I recall a man I worked with in Nashville, Tennessee who regularly would begin a pronouncement by saying, “I’m the sort of person who …” and inevitably the way he would describe himself would be utterly different from the way many of us who were his co-workers experienced him to be.
He would claim “I’m the sort of person who expects a lot from others because I expect a lot from myself.” But in fact he missed work far more than any of the people he supervised. I also remember him saying, “I’m the sort of person who doesn’t sweat the small stuff but who is concerned about the bigger picture.” But he had a well established reputation for being a nit-picker who was incapable of seeing the big picture.
Sometimes this sort of self-deception is merely amusing and humorous but it can be destructive and tragic. When we cling to gross misperceptions of ourselves we block out the possibility of growing in the way of truth. When we persist in hanging on to an idealized image of ourselves we crush the possibility of dealing with our faults in a realistic manner and instead set ourselves up as the standard of righteousness.
That is what Jesus condemned in the Pharisees when he called them hypocrites. The problem was not play-acting but self-righteousness.
Certainly this is not something to be commended. It is hypocrisy of a different sort that I think deserves a good word.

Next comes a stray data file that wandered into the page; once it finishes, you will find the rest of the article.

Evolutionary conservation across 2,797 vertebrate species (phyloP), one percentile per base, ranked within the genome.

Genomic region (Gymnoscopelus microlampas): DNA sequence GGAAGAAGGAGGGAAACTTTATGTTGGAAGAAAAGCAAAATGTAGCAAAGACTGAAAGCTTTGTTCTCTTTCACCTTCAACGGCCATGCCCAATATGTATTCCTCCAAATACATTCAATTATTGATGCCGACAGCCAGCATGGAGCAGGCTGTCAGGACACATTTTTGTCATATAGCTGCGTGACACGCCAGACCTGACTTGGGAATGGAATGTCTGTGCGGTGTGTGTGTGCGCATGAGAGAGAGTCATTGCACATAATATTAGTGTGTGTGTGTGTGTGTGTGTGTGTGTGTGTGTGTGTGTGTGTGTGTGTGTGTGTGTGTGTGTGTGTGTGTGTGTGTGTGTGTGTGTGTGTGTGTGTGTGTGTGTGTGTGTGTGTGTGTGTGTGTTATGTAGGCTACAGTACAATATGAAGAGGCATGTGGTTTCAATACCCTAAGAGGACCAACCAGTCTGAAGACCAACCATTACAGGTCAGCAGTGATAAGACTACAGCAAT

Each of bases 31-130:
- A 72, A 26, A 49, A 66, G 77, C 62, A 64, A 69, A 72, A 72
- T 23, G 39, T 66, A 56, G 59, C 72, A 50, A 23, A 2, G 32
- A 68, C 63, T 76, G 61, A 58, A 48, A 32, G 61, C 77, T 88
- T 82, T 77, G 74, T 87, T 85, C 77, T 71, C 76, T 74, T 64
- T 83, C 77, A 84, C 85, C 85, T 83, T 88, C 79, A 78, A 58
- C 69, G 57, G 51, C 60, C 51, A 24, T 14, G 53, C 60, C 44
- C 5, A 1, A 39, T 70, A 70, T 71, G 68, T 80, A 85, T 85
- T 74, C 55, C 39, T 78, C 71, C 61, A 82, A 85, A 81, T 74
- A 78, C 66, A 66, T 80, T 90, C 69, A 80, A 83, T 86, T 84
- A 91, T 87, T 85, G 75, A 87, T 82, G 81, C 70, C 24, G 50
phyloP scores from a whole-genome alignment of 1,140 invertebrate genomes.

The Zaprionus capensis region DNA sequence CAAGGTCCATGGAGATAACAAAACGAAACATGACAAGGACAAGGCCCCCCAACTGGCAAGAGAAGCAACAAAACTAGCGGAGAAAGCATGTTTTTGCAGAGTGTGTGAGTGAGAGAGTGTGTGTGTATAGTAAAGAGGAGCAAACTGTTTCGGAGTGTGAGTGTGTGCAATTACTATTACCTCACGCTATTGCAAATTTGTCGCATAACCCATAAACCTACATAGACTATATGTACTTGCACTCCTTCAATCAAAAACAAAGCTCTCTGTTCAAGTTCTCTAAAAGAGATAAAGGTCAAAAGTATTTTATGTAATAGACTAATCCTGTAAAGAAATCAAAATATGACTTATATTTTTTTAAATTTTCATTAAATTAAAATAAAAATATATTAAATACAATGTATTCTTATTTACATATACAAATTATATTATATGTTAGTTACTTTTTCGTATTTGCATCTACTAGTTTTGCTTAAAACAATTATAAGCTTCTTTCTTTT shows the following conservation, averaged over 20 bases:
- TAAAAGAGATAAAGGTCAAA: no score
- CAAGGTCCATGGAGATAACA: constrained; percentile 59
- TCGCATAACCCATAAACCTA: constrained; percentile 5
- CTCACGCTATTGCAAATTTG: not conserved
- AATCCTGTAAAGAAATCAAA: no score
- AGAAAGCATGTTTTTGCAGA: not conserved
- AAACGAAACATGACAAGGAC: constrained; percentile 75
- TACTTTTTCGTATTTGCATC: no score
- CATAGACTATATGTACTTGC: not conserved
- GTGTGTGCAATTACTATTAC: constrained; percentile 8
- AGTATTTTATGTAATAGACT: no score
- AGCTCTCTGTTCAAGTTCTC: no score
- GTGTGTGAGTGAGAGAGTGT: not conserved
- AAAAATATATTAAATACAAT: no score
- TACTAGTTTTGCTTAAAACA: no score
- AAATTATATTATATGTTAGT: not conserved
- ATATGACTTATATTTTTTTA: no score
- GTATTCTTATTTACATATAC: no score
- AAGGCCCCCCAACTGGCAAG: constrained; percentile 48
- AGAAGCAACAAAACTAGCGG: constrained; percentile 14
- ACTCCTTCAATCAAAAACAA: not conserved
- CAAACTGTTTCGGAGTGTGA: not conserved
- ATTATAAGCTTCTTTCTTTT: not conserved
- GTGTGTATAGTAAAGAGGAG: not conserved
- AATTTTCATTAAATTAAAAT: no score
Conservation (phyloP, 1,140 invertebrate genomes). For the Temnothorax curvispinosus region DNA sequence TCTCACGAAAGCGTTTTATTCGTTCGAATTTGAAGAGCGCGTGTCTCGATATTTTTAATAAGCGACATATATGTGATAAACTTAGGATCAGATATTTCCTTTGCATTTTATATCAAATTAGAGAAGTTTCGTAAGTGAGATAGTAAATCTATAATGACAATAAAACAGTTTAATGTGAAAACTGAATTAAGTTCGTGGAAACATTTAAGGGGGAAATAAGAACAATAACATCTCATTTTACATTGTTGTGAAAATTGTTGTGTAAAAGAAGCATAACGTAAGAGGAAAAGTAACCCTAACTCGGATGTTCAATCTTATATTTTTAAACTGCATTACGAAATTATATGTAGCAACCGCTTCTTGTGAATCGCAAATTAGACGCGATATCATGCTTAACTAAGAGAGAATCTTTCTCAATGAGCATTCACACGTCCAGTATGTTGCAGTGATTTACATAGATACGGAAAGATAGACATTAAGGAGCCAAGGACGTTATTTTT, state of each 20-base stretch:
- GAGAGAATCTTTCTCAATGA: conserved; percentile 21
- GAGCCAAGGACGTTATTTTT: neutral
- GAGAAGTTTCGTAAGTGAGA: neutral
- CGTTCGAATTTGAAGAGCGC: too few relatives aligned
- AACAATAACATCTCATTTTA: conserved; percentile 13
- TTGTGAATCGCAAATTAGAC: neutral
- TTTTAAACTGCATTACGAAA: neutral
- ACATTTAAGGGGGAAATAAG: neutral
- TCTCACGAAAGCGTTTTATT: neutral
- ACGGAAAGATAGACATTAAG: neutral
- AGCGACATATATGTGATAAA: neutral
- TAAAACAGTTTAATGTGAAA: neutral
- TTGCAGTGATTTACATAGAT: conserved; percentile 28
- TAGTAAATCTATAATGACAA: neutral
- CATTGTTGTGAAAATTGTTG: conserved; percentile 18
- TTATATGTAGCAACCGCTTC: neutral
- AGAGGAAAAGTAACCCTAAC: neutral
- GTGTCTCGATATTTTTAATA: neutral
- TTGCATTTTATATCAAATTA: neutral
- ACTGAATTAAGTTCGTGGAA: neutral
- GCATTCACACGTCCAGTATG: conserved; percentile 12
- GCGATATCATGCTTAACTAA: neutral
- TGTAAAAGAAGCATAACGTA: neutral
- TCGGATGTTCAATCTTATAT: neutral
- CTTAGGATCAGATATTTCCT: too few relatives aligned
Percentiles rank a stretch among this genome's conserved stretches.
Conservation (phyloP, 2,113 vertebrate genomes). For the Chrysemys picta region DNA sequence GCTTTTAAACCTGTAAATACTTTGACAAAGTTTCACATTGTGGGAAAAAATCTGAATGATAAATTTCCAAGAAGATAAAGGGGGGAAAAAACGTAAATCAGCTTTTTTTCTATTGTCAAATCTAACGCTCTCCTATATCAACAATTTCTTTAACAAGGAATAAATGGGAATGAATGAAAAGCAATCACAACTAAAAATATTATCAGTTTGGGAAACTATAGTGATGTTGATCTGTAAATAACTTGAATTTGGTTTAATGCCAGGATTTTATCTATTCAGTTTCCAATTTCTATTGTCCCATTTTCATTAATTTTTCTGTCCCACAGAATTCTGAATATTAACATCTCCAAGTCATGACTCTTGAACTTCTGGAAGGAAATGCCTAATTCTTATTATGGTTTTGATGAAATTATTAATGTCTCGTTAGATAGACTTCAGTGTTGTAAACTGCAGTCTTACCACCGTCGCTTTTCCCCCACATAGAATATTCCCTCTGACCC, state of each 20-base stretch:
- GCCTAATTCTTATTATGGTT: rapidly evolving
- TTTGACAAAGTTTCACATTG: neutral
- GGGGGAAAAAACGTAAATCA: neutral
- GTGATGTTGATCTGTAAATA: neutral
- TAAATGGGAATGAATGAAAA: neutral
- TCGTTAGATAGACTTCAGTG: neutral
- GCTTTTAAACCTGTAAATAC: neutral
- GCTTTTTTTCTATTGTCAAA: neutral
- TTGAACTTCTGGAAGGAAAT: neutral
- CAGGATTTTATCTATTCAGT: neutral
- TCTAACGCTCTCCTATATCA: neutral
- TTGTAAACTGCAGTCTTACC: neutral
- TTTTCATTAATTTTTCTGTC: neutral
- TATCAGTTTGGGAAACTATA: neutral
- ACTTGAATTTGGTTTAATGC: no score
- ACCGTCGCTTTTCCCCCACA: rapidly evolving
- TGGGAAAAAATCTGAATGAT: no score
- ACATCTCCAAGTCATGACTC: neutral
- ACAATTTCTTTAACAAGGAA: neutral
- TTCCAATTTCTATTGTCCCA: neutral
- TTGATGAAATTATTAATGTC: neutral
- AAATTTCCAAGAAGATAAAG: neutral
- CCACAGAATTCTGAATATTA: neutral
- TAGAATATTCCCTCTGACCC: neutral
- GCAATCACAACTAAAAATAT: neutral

As many of you know, the Greek word for hypocrisy originally referred to the acting done in dramatic presentations; persons would put on masks and adopt identities other than their own. There was nothing deceptive or insincere in this.
The actors had no intention of denying that under their masks they were different persons from the ones they pretended to be and the audience was fully aware of this fact as well. There was nothing dubious or evil in this. The actors or “hypocrites” were playing a role and not being themselves, yet they were sincere about it.
In the Christian life we are called to a sincere hypocrisy. We are to play a role that doesn’t yet fit who we really are. We are to act out a part that is not fully our own. This is what our scripture text for this morning urges us to do: “Be imitators of God, as beloved children.”
The very suggestion that we are capable of imitating God sounds absurd. We’re not up to the part. It’s more than a little bit difficult to act out the role of God; we are not even up to the basics.
Have you ever tried pretending to create a world? I have a hard enough time just keeping a house plant alive. Clearly it is outlandish to suggest that we can or should imitate the overwhelming power of God. Instead we are called to imitate the moral goodness of God, and that is more than enough for us to handle.
Being godly is not something that comes natural to us. Being tender-hearted and forgiving is not our automatic response to those people who have stepped on our toes, much less to those who have seriously injured us, either emotionally or physically.